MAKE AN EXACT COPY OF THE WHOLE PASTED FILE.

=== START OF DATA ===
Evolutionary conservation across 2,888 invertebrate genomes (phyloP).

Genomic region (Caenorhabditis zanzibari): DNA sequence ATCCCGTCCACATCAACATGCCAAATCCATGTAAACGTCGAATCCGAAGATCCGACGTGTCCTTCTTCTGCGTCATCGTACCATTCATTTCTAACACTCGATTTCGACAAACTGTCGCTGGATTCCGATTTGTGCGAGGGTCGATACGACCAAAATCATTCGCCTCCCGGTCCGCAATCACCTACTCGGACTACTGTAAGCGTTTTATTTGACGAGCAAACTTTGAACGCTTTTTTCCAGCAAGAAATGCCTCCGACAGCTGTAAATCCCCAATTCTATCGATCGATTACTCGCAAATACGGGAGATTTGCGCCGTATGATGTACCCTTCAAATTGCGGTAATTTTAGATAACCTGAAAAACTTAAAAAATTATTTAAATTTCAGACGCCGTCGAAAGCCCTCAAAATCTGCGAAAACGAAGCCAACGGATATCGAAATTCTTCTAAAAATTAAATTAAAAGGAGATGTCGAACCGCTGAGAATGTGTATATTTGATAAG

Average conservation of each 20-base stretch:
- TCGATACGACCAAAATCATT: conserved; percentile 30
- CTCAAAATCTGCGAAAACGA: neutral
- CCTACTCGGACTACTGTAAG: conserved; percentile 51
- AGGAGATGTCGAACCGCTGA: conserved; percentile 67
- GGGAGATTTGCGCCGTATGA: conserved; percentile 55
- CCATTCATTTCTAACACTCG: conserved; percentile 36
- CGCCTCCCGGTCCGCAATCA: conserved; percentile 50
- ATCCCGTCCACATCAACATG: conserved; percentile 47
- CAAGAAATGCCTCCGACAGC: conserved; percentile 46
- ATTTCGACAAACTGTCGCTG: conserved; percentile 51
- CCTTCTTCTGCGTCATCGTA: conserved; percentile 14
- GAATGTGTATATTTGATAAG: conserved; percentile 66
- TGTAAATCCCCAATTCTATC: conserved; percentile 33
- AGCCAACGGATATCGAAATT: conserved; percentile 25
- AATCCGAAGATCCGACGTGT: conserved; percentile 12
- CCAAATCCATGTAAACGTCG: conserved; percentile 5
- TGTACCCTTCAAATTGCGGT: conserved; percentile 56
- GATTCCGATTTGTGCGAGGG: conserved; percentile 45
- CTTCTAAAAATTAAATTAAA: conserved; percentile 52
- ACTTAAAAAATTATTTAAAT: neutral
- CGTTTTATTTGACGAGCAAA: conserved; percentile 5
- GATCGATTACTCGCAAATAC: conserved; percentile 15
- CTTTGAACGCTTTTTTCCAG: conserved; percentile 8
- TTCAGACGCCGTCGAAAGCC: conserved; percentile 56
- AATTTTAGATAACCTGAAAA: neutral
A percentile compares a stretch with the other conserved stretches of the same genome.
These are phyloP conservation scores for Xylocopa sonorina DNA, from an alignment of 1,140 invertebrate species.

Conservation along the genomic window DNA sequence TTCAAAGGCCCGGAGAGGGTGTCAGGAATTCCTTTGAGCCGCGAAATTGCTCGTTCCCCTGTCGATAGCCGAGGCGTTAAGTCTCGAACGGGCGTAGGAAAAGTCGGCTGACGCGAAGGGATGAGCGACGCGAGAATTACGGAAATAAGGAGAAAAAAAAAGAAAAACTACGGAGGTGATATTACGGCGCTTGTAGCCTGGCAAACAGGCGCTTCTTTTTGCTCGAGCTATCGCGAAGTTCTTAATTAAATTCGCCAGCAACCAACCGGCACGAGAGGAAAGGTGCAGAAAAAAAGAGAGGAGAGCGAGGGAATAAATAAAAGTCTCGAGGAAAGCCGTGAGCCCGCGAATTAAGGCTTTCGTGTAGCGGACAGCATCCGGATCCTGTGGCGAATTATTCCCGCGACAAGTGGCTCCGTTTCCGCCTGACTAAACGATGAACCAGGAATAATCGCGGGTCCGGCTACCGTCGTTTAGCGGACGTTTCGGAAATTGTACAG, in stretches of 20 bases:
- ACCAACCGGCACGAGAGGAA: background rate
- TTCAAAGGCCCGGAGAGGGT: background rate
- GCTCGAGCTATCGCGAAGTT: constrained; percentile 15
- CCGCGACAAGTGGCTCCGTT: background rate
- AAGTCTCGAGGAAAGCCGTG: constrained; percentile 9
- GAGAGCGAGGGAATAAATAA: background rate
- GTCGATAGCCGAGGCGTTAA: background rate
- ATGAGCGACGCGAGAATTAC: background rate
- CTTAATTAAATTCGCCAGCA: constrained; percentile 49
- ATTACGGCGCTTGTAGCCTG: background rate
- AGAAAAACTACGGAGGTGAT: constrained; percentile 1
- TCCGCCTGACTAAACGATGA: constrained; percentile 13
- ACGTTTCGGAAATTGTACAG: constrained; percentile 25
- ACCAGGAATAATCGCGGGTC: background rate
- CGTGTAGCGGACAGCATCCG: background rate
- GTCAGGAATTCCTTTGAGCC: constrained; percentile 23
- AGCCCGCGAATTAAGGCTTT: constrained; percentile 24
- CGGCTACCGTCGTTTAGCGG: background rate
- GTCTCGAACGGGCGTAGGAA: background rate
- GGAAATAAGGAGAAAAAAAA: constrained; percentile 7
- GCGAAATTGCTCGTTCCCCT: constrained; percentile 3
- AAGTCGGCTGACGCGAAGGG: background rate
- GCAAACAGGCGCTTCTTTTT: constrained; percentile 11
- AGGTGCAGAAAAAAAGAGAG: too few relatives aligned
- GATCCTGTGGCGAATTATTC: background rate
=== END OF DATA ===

Evolutionary conservation across 2,888 invertebrate genomes (phyloP).

Genomic region (Caenorhabditis zanzibari): DNA sequence ATCCCGTCCACATCAACATGCCAAATCCATGTAAACGTCGAATCCGAAGATCCGACGTGTCCTTCTTCTGCGTCATCGTACCATTCATTTCTAACACTCGATTTCGACAAACTGTCGCTGGATTCCGATTTGTGCGAGGGTCGATACGACCAAAATCATTCGCCTCCCGGTCCGCAATCACCTACTCGGACTACTGTAAGCGTTTTATTTGACGAGCAAACTTTGAACGCTTTTTTCCAGCAAGAAATGCCTCCGACAGCTGTAAATCCCCAATTCTATCGATCGATTACTCGCAAATACGGGAGATTTGCGCCGTATGATGTACCCTTCAAATTGCGGTAATTTTAGATAACCTGAAAAACTTAAAAAATTATTTAAATTTCAGACGCCGTCGAAAGCCCTCAAAATCTGCGAAAACGAAGCCAACGGATATCGAAATTCTTCTAAAAATTAAATTAAAAGGAGATGTCGAACCGCTGAGAATGTGTATATTTGATAAG

Average conservation of each 20-base stretch:
- TCGATACGACCAAAATCATT: conserved; percentile 30
- CTCAAAATCTGCGAAAACGA: neutral
- CCTACTCGGACTACTGTAAG: conserved; percentile 51
- AGGAGATGTCGAACCGCTGA: conserved; percentile 67
- GGGAGATTTGCGCCGTATGA: conserved; percentile 55
- CCATTCATTTCTAACACTCG: conserved; percentile 36
- CGCCTCCCGGTCCGCAATCA: conserved; percentile 50
- ATCCCGTCCACATCAACATG: conserved; percentile 47
- CAAGAAATGCCTCCGACAGC: conserved; percentile 46
- ATTTCGACAAACTGTCGCTG: conserved; percentile 51
- CCTTCTTCTGCGTCATCGTA: conserved; percentile 14
- GAATGTGTATATTTGATAAG: conserved; percentile 66
- TGTAAATCCCCAATTCTATC: conserved; percentile 33
- AGCCAACGGATATCGAAATT: conserved; percentile 25
- AATCCGAAGATCCGACGTGT: conserved; percentile 12
- CCAAATCCATGTAAACGTCG: conserved; percentile 5
- TGTACCCTTCAAATTGCGGT: conserved; percentile 56
- GATTCCGATTTGTGCGAGGG: conserved; percentile 45
- CTTCTAAAAATTAAATTAAA: conserved; percentile 52
- ACTTAAAAAATTATTTAAAT: neutral
- CGTTTTATTTGACGAGCAAA: conserved; percentile 5
- GATCGATTACTCGCAAATAC: conserved; percentile 15
- CTTTGAACGCTTTTTTCCAG: conserved; percentile 8
- TTCAGACGCCGTCGAAAGCC: conserved; percentile 56
- AATTTTAGATAACCTGAAAA: neutral
A percentile compares a stretch with the other conserved stretches of the same genome.
These are phyloP conservation scores for Xylocopa sonorina DNA, from an alignment of 1,140 invertebrate species.

Conservation along the genomic window DNA sequence TTCAAAGGCCCGGAGAGGGTGTCAGGAATTCCTTTGAGCCGCGAAATTGCTCGTTCCCCTGTCGATAGCCGAGGCGTTAAGTCTCGAACGGGCGTAGGAAAAGTCGGCTGACGCGAAGGGATGAGCGACGCGAGAATTACGGAAATAAGGAGAAAAAAAAAGAAAAACTACGGAGGTGATATTACGGCGCTTGTAGCCTGGCAAACAGGCGCTTCTTTTTGCTCGAGCTATCGCGAAGTTCTTAATTAAATTCGCCAGCAACCAACCGGCACGAGAGGAAAGGTGCAGAAAAAAAGAGAGGAGAGCGAGGGAATAAATAAAAGTCTCGAGGAAAGCCGTGAGCCCGCGAATTAAGGCTTTCGTGTAGCGGACAGCATCCGGATCCTGTGGCGAATTATTCCCGCGACAAGTGGCTCCGTTTCCGCCTGACTAAACGATGAACCAGGAATAATCGCGGGTCCGGCTACCGTCGTTTAGCGGACGTTTCGGAAATTGTACAG, in stretches of 20 bases:
- ACCAACCGGCACGAGAGGAA: background rate
- TTCAAAGGCCCGGAGAGGGT: background rate
- GCTCGAGCTATCGCGAAGTT: constrained; percentile 15
- CCGCGACAAGTGGCTCCGTT: background rate
- AAGTCTCGAGGAAAGCCGTG: constrained; percentile 9
- GAGAGCGAGGGAATAAATAA: background rate
- GTCGATAGCCGAGGCGTTAA: background rate
- ATGAGCGACGCGAGAATTAC: background rate
- CTTAATTAAATTCGCCAGCA: constrained; percentile 49
- ATTACGGCGCTTGTAGCCTG: background rate
- AGAAAAACTACGGAGGTGAT: constrained; percentile 1
- TCCGCCTGACTAAACGATGA: constrained; percentile 13
- ACGTTTCGGAAATTGTACAG: constrained; percentile 25
- ACCAGGAATAATCGCGGGTC: background rate
- CGTGTAGCGGACAGCATCCG: background rate
- GTCAGGAATTCCTTTGAGCC: constrained; percentile 23
- AGCCCGCGAATTAAGGCTTT: constrained; percentile 24
- CGGCTACCGTCGTTTAGCGG: background rate
- GTCTCGAACGGGCGTAGGAA: background rate
- GGAAATAAGGAGAAAAAAAA: constrained; percentile 7
- GCGAAATTGCTCGTTCCCCT: constrained; percentile 3
- AAGTCGGCTGACGCGAAGGG: background rate
- GCAAACAGGCGCTTCTTTTT: constrained; percentile 11
- AGGTGCAGAAAAAAAGAGAG: too few relatives aligned
- GATCCTGTGGCGAATTATTC: background rate